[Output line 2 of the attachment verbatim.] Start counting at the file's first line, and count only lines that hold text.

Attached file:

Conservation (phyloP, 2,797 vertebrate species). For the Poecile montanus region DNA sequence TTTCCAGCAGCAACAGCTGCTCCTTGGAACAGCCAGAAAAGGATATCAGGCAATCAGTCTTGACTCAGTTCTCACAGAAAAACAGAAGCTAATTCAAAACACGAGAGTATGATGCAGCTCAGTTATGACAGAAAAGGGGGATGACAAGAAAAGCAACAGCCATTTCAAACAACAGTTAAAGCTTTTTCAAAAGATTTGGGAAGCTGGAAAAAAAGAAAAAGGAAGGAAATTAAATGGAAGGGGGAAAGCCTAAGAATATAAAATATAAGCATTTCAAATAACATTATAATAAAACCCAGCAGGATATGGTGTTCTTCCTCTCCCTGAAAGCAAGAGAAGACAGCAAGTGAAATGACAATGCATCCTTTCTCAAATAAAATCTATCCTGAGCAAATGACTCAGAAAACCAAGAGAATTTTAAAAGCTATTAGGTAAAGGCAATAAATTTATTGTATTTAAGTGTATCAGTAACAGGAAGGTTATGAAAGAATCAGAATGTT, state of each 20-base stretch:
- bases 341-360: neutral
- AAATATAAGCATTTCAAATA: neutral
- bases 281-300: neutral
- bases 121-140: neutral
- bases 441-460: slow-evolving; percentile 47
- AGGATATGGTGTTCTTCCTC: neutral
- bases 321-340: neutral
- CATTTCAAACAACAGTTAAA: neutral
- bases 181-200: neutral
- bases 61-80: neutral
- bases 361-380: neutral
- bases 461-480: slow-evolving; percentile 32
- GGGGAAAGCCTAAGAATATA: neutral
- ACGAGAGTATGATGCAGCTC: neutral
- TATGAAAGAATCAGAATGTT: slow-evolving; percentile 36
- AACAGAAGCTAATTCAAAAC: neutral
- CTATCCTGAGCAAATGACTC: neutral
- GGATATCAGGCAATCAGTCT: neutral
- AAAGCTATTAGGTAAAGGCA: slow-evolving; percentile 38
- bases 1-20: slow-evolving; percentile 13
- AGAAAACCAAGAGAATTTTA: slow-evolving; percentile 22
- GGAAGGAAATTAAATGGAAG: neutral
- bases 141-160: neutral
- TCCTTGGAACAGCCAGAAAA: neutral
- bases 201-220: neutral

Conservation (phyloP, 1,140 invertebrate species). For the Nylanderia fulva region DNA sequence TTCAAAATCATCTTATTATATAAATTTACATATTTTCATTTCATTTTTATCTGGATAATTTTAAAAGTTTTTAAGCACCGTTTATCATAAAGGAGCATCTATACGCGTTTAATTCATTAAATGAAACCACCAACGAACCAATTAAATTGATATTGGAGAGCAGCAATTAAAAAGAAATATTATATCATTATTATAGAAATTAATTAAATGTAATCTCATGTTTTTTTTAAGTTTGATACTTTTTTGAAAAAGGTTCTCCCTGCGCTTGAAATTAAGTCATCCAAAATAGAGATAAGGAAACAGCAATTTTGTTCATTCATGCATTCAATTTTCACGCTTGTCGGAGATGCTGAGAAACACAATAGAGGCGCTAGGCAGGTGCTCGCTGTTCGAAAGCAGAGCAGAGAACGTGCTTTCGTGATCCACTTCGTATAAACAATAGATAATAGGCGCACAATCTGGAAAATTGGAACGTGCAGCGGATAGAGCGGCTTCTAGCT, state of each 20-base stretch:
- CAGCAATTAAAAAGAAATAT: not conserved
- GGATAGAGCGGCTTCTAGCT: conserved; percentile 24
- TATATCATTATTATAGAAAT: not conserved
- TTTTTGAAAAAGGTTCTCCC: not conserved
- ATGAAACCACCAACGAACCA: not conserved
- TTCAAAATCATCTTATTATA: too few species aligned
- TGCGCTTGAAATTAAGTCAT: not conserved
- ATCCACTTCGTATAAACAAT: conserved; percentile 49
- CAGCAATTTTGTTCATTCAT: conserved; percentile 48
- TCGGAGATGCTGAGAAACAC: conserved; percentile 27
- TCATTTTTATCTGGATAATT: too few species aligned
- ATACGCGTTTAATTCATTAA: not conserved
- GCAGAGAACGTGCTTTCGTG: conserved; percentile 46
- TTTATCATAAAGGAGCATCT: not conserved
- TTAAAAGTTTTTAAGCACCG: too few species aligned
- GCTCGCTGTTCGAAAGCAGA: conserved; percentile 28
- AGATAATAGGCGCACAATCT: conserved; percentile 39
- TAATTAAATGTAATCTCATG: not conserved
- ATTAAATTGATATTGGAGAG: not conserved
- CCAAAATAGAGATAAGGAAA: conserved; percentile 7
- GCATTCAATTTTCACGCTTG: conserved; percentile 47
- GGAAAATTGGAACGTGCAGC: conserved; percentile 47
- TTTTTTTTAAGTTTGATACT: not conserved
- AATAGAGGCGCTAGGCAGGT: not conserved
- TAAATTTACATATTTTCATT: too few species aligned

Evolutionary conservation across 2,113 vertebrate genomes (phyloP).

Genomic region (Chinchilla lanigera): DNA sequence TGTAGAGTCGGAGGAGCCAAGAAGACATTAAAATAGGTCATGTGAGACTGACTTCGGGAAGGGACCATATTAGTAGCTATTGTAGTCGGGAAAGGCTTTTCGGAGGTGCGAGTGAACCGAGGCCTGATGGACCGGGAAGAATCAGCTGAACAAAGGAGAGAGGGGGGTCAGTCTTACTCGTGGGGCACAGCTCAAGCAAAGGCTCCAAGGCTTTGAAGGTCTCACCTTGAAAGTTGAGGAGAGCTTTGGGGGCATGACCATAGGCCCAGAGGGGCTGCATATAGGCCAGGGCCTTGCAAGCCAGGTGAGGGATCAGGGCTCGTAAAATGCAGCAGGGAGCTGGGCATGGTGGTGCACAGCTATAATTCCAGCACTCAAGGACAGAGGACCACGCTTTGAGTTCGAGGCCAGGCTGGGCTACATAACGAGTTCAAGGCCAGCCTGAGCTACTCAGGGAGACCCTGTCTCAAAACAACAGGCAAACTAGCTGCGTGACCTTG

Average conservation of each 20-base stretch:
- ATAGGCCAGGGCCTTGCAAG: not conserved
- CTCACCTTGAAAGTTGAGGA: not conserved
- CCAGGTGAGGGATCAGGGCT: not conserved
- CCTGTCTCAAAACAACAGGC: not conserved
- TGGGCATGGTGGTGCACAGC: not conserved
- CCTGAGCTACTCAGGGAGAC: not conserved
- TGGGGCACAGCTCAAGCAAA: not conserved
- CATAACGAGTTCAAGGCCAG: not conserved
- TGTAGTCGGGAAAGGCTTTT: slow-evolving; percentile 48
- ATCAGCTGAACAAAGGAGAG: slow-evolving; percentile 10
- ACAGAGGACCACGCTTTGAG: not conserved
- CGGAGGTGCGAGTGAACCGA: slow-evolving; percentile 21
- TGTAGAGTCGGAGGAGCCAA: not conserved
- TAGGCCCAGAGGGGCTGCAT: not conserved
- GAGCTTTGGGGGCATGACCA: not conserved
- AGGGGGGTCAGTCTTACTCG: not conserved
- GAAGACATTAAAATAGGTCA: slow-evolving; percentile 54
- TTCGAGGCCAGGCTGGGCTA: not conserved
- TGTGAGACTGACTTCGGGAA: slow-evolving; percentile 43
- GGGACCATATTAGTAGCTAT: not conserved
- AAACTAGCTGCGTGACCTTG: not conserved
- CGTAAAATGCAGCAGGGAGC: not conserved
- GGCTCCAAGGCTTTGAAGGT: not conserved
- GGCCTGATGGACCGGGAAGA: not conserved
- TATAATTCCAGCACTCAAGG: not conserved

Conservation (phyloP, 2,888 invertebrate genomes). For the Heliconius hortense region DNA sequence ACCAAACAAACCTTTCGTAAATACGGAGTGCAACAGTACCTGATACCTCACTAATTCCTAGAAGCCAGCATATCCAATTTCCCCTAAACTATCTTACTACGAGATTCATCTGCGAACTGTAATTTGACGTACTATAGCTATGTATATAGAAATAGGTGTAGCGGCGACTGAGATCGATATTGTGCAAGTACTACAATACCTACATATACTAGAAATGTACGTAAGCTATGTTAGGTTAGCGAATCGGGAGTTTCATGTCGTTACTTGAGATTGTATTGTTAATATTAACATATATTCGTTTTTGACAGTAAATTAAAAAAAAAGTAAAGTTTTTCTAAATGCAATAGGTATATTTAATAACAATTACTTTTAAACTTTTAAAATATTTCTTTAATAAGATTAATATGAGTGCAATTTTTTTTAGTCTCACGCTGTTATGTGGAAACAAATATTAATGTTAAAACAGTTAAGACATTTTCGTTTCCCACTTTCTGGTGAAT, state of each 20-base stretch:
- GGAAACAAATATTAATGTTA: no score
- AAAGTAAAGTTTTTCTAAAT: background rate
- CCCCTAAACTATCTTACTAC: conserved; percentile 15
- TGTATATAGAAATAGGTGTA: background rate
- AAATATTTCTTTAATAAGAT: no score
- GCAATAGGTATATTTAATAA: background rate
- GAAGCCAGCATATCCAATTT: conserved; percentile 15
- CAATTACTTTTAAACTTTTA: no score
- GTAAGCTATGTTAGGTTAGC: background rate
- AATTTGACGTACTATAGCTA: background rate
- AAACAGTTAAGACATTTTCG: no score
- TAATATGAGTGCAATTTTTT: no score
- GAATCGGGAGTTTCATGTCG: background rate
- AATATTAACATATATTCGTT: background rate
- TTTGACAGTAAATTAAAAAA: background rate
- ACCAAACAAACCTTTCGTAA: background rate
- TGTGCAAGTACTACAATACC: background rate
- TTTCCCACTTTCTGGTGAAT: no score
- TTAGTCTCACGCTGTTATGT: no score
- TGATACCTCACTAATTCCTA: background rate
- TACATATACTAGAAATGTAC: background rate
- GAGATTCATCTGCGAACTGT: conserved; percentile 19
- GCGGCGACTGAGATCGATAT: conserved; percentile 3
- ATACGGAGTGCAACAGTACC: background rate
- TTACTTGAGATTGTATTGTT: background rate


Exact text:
- bases 341-360: neutral